Synopsis: A US Marshall in Antarctica has only three days to solve a murder.
Release Date: September 11, 2009 MPAA Rating: PG-13
Genre(s): Thriller, Drama
This just may be one of those movies you desperately try to like but cannot seem to pinpoint why you can’t. It starts out strong and you are intrigued by the murder mystery; then it loses you about halfway through. Much of this is not due to the main storyline but the flashback sequences. They feel irrelevant and out of place. Instead of adding to the story at large they take away from it causing the momentum of the film as a whole to be lost. It grabs you now and again towards the end, and there is one action scene in the final act you will be on the edge of your seat for but that is about it. As the mystery unfolds the moment of climax you have been anticipating falls short of all expectations. You are disappointed at its generic and downright lame revelations. For all the ways it is creative in its other elements, the twist we all love and expect holds little if anything to get excited about, or feel fulfilled.
The title of the film stems from a common occurrence in Antarctic storms. In a whiteout you are lucky to be able to see six inches in front of your face. When the whiteout hits in this movie your eyes will strain to be able to see anything on the screen, and it is impressive. The snow and ice fills the screen in a whirlwind creating a world that is frightening and thrilling. You become part of the storm, with the other characters, and forced to endure what they are enduring – almost total blindness.
Given the opportunity to use Antarctica as a backdrop for a film is a rarity. The cinematographer, Christopher Soos, uses it to the fullest advantage. Catching the light perfectly there are an array of extreme ‘eye in the sky’ shots that showcase both the vast emptiness of the seemingly endless ice while at the same time portraying its pristine beauty. The small formations the ice forms, be them ripples or peaks, are magnificent as the sun reflects upon them. The landscape is a character in this film, both welcoming and deadly to those who inhabit it, and through the camera lens we are given the opportunity to bask in its oh so powerful existence.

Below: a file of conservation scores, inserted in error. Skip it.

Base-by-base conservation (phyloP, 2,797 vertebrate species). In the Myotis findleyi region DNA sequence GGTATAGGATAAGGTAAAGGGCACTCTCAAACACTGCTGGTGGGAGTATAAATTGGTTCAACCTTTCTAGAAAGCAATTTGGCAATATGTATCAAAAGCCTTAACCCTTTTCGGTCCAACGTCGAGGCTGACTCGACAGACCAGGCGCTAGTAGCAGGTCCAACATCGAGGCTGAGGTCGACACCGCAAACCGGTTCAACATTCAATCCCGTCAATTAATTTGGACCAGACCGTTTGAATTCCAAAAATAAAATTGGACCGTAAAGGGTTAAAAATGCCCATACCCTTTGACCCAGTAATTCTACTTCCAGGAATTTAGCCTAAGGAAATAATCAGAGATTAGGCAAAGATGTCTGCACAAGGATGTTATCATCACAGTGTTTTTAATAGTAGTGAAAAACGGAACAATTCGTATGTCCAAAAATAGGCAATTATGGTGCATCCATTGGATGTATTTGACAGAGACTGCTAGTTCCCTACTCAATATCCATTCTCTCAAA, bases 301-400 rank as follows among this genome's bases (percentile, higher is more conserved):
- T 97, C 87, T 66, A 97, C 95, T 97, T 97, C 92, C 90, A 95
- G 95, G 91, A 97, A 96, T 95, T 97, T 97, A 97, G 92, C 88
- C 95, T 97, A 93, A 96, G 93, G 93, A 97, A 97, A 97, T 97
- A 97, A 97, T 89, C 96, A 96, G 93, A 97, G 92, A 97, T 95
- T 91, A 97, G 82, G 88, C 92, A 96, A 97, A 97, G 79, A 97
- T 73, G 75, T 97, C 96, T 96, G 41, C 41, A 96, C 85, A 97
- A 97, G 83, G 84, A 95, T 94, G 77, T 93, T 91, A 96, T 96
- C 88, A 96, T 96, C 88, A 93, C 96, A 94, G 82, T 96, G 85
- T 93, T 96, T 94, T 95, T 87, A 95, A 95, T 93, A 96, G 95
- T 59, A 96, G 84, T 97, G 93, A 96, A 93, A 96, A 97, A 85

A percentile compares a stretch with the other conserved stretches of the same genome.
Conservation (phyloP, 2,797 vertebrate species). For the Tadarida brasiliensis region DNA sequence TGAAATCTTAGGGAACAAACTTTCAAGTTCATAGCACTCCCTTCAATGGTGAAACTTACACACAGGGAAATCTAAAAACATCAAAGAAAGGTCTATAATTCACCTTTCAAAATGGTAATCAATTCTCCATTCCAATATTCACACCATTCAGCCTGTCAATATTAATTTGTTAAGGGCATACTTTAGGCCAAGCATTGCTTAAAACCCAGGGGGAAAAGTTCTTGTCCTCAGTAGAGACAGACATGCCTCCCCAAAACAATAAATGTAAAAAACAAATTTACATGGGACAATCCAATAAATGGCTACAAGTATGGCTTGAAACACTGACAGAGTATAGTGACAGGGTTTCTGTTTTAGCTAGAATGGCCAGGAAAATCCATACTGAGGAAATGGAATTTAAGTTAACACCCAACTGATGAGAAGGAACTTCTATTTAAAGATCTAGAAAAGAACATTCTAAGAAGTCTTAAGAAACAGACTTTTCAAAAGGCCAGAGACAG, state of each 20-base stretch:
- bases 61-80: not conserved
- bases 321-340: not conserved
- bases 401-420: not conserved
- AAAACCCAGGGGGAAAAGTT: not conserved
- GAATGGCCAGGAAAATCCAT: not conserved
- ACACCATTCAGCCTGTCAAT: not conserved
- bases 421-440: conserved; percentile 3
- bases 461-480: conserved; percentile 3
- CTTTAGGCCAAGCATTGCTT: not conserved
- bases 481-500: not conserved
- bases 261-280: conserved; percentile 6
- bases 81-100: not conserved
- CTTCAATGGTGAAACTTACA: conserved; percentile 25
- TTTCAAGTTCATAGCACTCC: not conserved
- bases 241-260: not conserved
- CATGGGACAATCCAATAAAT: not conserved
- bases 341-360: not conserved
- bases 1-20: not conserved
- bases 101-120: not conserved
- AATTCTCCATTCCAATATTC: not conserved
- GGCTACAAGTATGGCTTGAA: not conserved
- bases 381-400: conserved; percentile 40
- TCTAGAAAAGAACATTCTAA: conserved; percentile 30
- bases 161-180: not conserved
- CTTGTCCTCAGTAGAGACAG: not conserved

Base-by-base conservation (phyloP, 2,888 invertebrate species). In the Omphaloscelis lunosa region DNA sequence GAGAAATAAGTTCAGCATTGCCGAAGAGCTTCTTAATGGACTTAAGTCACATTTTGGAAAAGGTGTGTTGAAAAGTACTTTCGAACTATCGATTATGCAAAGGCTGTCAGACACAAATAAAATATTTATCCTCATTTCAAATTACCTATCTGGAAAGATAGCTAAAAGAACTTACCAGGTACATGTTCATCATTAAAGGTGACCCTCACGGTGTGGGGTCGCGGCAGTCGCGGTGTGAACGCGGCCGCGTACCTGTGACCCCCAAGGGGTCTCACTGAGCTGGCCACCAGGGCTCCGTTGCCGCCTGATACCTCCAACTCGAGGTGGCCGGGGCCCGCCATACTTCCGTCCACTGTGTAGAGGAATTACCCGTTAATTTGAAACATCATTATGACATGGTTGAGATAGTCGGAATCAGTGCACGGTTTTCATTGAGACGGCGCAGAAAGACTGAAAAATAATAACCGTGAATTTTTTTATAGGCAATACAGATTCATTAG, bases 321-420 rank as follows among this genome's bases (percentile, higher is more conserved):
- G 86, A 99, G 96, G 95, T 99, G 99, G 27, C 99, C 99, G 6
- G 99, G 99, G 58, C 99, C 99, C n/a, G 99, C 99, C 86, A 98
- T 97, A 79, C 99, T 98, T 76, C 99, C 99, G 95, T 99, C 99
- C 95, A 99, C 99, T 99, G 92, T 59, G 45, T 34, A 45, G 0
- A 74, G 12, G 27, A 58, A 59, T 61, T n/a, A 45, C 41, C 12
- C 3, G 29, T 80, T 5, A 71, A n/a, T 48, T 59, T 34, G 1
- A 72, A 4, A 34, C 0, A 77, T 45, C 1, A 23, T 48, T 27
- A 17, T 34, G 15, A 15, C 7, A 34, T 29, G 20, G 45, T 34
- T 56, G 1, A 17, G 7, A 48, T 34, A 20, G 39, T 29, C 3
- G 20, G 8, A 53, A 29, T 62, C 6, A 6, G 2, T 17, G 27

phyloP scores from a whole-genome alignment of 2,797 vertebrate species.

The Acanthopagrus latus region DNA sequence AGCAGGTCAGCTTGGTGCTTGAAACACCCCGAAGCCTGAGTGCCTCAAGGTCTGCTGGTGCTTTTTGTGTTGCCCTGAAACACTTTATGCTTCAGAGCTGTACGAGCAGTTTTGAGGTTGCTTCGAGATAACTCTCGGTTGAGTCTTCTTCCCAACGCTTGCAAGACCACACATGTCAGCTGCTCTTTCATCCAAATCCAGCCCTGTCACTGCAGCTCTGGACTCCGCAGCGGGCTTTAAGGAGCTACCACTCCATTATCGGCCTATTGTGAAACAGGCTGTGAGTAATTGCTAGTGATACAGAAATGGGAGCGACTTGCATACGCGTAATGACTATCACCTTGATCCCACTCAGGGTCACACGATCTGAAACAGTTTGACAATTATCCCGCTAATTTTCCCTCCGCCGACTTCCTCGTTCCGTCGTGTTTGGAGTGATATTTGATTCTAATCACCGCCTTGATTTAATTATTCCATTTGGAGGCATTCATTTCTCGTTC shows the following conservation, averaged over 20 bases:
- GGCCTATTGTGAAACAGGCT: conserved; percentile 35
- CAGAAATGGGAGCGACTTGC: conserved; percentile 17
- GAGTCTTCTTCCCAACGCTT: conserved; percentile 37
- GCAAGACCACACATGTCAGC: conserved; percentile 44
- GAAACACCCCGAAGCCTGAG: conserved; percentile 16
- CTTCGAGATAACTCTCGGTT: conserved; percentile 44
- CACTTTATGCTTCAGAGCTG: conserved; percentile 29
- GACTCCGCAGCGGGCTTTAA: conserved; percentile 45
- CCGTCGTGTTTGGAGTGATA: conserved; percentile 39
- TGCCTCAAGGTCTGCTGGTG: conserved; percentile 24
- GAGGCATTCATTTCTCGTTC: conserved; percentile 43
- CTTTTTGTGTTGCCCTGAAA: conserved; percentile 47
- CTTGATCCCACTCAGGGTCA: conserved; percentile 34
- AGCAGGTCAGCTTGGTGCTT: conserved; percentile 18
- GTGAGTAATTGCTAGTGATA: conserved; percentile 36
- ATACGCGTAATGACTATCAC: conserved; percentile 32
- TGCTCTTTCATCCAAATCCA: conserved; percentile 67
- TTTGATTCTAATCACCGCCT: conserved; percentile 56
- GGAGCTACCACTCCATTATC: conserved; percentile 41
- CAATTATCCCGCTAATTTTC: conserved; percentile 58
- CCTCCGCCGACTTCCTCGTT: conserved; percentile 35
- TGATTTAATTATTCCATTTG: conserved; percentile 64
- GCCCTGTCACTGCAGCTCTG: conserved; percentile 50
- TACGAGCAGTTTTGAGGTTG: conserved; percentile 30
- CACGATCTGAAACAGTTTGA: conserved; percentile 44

From a wholly different perspective is the way in which interiors are shot. Using long tracking shots, from either behind or in front of characters, gives the viewer the impression that the space is actually larger than one expects from its exterior. It is essentially small, confined, and somewhere one cannot escape from given that going outside unprepared means certain death. The claustrophobic world the people inhabit is always present, but through the camera it appears to be livable, if not severely tight on space.
The raw sound of the wind in this movie is enough to give you chills all over your body. Mix that with the actual score and the tension mounts until you are anxious as to what will happen. This anxiety may be attributed to the use of horror genre techniques. There is the build-up through music of fear in the viewer that adds a welcome layer to many of the scenes. Your heart races wondering just what is in store for a character around the corner or through the next door. When the moment happens the suspense leading up to it has been secured. Whether you are inside or outside, every sound or note of music in this movie is meant to portray action, clue you in to the future, or set you up for what you least expected. Well done indeed.
Cast and Crew
- Director(s): Dominic Sena
- Producer(s): Jon HoeberErich HoeberChad HayesCarey W. Hayes
- Screenwriter(s): Kate Beckinsale (Carrie Stetko)
- Cast: Christopher SoosGraham “Grace” Walker
- Cinematographer: John Frizzell
- Production Designer(s): Intrigue
- Costume Designer:
- Casting Director(s): Hybride Technologies
- Music Score: Invisible Pictures
- Music Performed By: Mr. X
- Country Of Origin: USACanada